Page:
Grammar Girl may inspire a toast for the historical and fantasy writers (and how our publisher’s day job can help you grow your craft)

That title may be a bit much. But this blog post will contain a lot. We want to inspire. We want to share. We want to reassure.

Backstory: The Day Job

As a boutique publisher of craft books in its youth, Parisian Phoenix remains a part-time business (ad)venture.

Publisher and founder Angel Ackerman has retained her day job working in the Pennsylvania Stitch Fix warehouse (known internally as the Bizzy Hizzy). In her life as “a creative,” she has found that professional work depletes her artistic capacity and energy for innovation. Or, simply put, her best ideas and efforts end up benefiting her employer and not her personal projects.

During her 15 years as a journalist, she felt she used up all her words before she got home. When she moved to the non-profit sector, the situation seemed worse. So, she decided to indulge her love of fashion, follow the advice of some friends and former coworkers who already worked at Stitch Fix, and get an inside look at the company she had been following since its inception.

What’s amazing about working in a warehouse folding clothes into pretty, gift-wrapped packages all day is that it truly inspires creativity. On a personal level, Angel gets time to think (and tell Siri to set reminders that get recorded as statements like “Put out the rhinoceros” because Siri can’t hear well in the cacophonous building) and when folding the clothes, she can invent ideas about the people who might wear them. And some of those imaginary people may become characters.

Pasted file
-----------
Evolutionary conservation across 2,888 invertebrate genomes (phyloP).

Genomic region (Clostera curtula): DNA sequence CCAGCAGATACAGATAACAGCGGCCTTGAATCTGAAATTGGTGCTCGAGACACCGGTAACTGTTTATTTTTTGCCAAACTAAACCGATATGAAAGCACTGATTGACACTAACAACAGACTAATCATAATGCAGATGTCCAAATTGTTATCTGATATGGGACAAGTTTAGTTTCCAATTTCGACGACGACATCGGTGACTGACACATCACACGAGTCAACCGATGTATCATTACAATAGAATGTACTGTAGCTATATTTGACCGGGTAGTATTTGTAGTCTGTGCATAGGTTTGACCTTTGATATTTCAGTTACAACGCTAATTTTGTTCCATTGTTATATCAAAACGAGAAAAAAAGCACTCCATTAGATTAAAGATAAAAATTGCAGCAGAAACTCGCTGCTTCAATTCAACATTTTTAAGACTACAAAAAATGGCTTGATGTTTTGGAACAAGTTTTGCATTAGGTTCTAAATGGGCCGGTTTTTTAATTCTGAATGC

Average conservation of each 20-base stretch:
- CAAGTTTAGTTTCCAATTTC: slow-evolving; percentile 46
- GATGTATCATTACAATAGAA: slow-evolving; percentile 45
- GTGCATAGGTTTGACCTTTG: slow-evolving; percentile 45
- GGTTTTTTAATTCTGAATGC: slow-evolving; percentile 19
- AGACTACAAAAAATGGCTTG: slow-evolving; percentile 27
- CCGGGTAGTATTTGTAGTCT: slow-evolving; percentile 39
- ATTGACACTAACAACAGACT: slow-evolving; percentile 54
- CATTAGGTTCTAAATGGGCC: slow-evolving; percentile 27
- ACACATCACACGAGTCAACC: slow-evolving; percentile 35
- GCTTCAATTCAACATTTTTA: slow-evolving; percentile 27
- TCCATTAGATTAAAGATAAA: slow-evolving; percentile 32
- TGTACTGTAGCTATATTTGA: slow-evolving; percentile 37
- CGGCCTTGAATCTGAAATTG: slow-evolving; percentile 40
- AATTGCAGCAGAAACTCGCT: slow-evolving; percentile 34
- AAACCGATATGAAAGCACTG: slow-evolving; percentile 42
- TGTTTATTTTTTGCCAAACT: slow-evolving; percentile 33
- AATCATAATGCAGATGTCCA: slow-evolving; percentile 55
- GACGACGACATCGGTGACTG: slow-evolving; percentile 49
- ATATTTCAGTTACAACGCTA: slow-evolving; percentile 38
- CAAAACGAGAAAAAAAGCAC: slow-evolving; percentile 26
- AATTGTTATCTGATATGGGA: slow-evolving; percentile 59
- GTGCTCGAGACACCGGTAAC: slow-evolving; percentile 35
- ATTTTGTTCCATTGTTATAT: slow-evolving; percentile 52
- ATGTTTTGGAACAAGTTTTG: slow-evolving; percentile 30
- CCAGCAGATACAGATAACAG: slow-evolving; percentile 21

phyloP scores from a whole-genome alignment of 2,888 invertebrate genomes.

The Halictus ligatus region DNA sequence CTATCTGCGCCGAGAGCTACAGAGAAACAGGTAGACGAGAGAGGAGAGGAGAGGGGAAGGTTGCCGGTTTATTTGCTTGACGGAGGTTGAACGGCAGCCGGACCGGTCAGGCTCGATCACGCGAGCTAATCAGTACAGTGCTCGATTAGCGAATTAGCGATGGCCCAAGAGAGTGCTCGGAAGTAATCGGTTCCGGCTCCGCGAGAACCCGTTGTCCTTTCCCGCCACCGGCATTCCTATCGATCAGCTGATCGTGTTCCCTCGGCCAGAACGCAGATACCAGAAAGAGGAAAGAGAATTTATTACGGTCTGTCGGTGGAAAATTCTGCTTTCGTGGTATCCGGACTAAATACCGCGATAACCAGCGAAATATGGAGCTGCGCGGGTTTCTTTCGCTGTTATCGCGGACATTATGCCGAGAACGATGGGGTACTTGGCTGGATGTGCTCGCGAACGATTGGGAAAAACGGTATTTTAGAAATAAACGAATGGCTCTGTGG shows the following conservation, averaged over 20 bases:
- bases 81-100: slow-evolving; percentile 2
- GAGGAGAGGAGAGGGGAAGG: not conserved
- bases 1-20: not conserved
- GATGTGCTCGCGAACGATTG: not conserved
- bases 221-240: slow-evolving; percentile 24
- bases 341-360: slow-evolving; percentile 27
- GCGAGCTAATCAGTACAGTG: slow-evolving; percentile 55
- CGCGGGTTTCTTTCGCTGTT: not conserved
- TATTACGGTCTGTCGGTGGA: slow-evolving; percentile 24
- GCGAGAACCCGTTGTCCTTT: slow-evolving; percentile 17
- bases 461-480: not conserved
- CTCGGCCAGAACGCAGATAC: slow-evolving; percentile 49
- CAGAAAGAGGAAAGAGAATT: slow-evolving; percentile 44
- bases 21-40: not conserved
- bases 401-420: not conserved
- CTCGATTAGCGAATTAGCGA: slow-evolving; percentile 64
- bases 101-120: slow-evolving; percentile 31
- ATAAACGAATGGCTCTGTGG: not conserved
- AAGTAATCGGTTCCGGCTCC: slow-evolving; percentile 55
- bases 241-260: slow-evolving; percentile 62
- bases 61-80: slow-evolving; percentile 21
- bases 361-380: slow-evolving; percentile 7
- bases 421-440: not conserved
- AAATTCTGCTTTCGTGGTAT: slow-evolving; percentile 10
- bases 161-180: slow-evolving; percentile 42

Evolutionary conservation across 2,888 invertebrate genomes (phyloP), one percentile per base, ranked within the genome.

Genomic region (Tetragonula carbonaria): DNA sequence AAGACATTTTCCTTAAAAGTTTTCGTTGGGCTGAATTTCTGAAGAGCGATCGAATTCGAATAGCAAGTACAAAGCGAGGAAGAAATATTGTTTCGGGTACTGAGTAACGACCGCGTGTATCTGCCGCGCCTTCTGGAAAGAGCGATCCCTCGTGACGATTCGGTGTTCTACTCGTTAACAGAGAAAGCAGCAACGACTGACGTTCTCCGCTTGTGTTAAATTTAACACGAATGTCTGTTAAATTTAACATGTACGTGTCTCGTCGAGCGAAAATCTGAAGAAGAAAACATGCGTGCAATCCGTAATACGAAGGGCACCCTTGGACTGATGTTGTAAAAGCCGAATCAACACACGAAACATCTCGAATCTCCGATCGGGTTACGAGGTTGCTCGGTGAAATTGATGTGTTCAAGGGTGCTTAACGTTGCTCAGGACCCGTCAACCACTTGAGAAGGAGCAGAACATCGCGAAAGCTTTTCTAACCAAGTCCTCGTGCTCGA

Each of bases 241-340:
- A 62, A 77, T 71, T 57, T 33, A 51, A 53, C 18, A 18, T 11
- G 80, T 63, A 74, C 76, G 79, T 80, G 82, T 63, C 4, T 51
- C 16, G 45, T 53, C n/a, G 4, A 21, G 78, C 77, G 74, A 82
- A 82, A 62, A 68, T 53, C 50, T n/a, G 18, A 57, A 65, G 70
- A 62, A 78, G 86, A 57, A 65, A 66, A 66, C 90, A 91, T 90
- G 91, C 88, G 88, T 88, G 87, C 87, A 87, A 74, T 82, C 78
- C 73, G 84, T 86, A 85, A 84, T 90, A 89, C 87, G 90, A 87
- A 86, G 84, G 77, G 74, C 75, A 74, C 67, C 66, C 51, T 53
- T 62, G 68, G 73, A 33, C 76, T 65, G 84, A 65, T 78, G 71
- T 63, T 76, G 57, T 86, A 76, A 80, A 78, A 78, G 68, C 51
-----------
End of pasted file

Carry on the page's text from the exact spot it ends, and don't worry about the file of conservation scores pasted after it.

And she has already used more than one Stitch Fix outfit in her recent manuscript.

So, don’t discount your validity as a writer or success as an author if you work a day job. And never apologize if you chose something “menial” or “blue collar.” (This was a topic Angel discussed in the Parisian Phoenix anthology, Not an Able-Bodied White Man with Money.)

Curating podcasts

Angel listens to at least 35 hours of podcasts each week in the warehouse. More than half of these deal with writing, and most of the hosts are full-time writers or publishing professionals. Angel curates these podcasts into playlists ranging from traditional versus indie publishing to AI for writers. Anything Angel feels could benefit writers she adds to a list (like Neil deGrasse Tyson talking about time travel, you can find that on the sci-fi info playlist). We even have a playlist on BookTok! Or how to produce an audiobook!

Writers like Rachael Herron of “How do You Write?” have experience in traditional and self-publishing and offer truly practical advice. Writers like Sasha Black and Joanna Penn have been self-publishing the entire time and seem to have a good time doing it and they support families. Podcasts like “The Self-Publishing Show” and “The Sell More Books Show” focus more on sales versus craft, while podcasts like “The Novel Marketing Podcast” from Author Media have evolved into businesses helping authors.

So. Many. Podcasts.

Here’s an example of how a brief ten-minute podcast might help a writer interested in historical fiction or fantasy.